IZA DP No. 219: The Impact of Differential Payroll Tax Subsidies on Minimum Wage Employment
published in: Journal of Public Economics, 2001, 82 (1), 115-146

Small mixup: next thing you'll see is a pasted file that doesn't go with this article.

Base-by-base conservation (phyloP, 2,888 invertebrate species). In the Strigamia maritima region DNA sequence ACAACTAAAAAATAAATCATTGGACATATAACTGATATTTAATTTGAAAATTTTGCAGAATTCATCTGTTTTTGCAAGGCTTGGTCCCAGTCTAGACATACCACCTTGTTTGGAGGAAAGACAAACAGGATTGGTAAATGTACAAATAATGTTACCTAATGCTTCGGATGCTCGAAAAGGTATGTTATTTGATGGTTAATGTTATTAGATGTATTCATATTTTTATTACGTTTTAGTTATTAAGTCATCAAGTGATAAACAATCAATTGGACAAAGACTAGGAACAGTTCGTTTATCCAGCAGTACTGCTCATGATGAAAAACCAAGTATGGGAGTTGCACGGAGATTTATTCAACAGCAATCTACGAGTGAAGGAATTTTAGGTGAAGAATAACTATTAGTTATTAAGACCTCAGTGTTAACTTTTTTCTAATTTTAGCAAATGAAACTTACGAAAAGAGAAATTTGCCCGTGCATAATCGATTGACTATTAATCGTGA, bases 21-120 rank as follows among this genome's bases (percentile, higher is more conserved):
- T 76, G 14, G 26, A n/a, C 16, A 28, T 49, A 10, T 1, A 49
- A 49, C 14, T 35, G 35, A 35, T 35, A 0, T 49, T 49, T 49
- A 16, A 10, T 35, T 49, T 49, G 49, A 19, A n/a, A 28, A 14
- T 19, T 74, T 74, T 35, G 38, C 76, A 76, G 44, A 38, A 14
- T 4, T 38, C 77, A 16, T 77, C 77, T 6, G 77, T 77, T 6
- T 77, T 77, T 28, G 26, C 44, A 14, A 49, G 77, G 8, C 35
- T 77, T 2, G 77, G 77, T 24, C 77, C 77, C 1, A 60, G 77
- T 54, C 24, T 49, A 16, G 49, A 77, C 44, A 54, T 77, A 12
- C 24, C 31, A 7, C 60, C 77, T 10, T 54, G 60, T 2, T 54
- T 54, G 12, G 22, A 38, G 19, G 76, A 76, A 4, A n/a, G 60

In this article, we study the impact of changes of total labor costs on employment of low-wage workers in France in a period, 1990 to 1998, that saw sudden and large changes in these costs. We use longitudinal data from the French Labor Force survey (« enquête emploi ») in order to understand the consequences of real decreases and real increases of the labor cost. We examine the transition probabilities from employment to non-employment and from non-employment to employment. In particular, we compare the transition probabilities of the workers that were directly affected by the changes ("between" workers) with the transition probabilities of workers closest in the wage distribution to those directly affected ("marginal" workers). In all years with an increasing minimum cost, the "between" group (or the treated using the vocabulary of controlled experiments) comprises all workers whose costs in year t lie between the old (year t) and the new (year $1) minimum. In all years with a decreasing minimum, the "between" group comprises all workers whose costs in year t+1 lie between the present minimum cost (year t+1) and the old (year t) minimum cost. The results can be summarized as follows. Comparing years of increasing minimum cost and decreasing minimum cost, difference-in-difference estimates imply that an increase of 1% of the cost implies roughly an increase of 1.5% in the probability of transiting from employment to non-employment for the treated workers, the resulting elasticity being -1.5. Second, results for the transitions from non-employment to employment are less clear-cut. Tax subsidies have a small and insignificant impact on entry"marginal" group constitutes a good control group. In addition, there is no obvious evidence of substitution between the "between" and "marginal" groups of workers, but there is some evidence of substitution between workers within the tax subsidy zone, with wages above those of the "marginal", and workers outside the subsidy zone.